My office has also been working to develop and strengthen partnerships with regional political and military organizations, including the European Union, African Union and NATO. This has proven useful, in particular in the areas of training, awareness-raising and conduct of military operations. With this experience in mind, I will now look into working more closely with the Arab league, the Organization of Islamic Cooperation and ASEAN.

Mr. President,

Though much positive progress has been achieved, our work is hardly accomplished.

In this year’s report, 52 armed forces and groups are listed in the annexes.  Forty-two of these are non-State armed groups and 10 are Government forces. At the request of this Council and as a follow-up to Resolution 1998 adopted last year, the Secretary-General listed for the first time five parties to conflict responsible for attacks on schools and hospitals.

Of the 52 parties listed, 32 persistent perpetrators have been listed for five years or more. The majority are non-State actors operating in situations where Governments may have the willingness but not always the capacities to take measures. This is where the Council can play a critical role. Mr. President, members of the Council, the cost of inaction has become too high.  It is time to show your determination to act.

In follow-up to Resolution 1998, my predecessor requested Ambassador de la Sablière, former French Permanent Representative to the United Nations, to prepare a comprehensive report on the way forward. The paper proposes a menu of options that could be considered by the Council against these persistent perpetrators. These include increased tailored political engagement of the Council, strengthened accountability measures and targeted measures if necessary. This could be done in an incremental manner, starting with those individuals in situations for which a sanctions committee is already in place. It would send a strong signal: that the resolutions of this Council are not only words on paper, and that vigorous action can be taken when they are not implemented.

Last year, we witnessed tremendous changes in the international environment. These created new opportunities, but also new challenges for the United Nations and for this agenda in particular. The situations inLibya,SyriaandMalifor example, pose new threats for children that this Council, along with my Office and its partners must address.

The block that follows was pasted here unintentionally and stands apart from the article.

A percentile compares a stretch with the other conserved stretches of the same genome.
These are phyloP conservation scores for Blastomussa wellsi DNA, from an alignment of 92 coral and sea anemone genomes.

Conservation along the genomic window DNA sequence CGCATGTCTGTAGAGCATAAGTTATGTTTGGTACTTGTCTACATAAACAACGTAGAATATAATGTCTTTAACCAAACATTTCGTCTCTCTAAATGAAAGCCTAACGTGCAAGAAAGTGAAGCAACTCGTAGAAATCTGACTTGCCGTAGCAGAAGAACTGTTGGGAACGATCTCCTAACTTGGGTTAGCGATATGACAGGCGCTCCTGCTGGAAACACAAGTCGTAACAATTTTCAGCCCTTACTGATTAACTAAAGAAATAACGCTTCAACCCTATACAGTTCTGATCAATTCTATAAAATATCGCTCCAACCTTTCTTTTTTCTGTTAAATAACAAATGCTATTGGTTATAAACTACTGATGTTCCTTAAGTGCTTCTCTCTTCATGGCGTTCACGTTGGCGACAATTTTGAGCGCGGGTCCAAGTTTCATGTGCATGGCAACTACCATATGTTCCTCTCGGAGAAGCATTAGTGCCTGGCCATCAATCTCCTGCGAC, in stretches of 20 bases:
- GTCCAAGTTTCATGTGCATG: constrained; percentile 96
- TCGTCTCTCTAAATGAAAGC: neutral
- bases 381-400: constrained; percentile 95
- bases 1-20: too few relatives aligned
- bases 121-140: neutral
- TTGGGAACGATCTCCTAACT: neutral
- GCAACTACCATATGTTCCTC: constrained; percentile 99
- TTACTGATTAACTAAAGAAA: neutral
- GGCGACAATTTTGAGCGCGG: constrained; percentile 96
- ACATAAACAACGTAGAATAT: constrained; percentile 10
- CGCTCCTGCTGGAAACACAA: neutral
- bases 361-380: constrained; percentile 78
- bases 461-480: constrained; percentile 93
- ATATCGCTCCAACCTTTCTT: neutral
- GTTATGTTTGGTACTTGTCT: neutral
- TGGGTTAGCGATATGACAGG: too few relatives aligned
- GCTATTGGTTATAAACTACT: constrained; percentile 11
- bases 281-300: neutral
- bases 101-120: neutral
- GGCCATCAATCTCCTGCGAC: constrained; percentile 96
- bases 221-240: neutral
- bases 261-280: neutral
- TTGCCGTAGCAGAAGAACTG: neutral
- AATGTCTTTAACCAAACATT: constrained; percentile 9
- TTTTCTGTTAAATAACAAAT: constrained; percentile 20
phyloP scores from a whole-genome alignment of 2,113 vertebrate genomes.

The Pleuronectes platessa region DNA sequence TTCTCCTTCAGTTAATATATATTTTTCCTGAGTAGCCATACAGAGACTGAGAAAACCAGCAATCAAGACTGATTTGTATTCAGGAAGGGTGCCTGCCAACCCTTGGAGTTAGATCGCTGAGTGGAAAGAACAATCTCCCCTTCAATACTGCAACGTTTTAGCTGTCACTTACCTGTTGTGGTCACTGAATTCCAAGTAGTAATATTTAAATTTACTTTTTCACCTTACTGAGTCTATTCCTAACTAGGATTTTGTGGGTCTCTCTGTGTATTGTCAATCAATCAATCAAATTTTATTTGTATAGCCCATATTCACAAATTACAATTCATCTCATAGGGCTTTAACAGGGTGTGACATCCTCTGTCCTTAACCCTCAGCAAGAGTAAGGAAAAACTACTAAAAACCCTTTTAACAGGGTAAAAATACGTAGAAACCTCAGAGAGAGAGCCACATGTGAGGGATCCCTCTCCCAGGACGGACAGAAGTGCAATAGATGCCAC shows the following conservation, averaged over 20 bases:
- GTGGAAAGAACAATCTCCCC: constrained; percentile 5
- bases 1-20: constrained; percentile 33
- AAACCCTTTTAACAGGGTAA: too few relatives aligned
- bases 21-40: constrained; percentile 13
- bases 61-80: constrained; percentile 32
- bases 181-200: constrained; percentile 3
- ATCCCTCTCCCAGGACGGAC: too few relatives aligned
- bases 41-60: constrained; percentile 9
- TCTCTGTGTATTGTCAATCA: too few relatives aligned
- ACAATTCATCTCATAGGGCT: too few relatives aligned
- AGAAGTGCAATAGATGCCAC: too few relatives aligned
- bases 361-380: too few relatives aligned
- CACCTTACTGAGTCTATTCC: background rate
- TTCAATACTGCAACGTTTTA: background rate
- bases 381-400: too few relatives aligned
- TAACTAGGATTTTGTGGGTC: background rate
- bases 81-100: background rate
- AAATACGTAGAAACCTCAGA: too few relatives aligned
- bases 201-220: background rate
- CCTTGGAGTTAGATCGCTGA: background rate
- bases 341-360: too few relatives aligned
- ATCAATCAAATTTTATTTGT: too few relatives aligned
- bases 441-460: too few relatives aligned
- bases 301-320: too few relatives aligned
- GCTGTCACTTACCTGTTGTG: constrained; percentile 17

The situation for children inSyriais dire.  My staff and other United Nations colleagues have documented Government attacks on schools, children denied access to hospitals, girls and boys suffering and dying in bombardments of their neighbourhoods, and also being subject to torture, including sexual violence, sometimes for weeks.

Since the publication of this report, my Office has also gathered evidence on violations committed by non-State armed groups inSyria. We have received information concerning indiscriminate bomb attacks which have killed children inDamascusand other areas, and continue to document incidents committed by armed actors, such as the Free Syrian Army, who may have children associated with their forces.

I have met with the Syrian Permanent Representative with regard to our concerns. I have ensured the Ambassador that I am ready to establish an open dialogue with the Syrian authorities.  As a sign of good faith towards their moral and legal obligations in this regard, I have also asked the Ambassador to transmit my call to the Syrian Armed Forces to evacuate schools as a matter of utmost priority.

InLibya, the localized violence and continued presence of so-called armed brigades threaten the lives of children, long after the generalized violence of 2011 has come to an end.  It remains of concern that incidents of association of children with armed groups are still being reported. My Office has been in close contact with the Libyan mission inNew Yorkto strategize about how best to address the remaining threats to children in the Libyan context.

Since its inception in March 2012, the crisis inMalihas been characterized by grave violations against children. Hundreds of cases of recruitment and use of children by the MNLA, as well as by Ansar Dine and MUJAO, have been reported. Particularly alarming are recent reports of new training camps inNorthern Mali, run by armed groups. Sexual violence against children, especially by the MNLA, is also of great concern.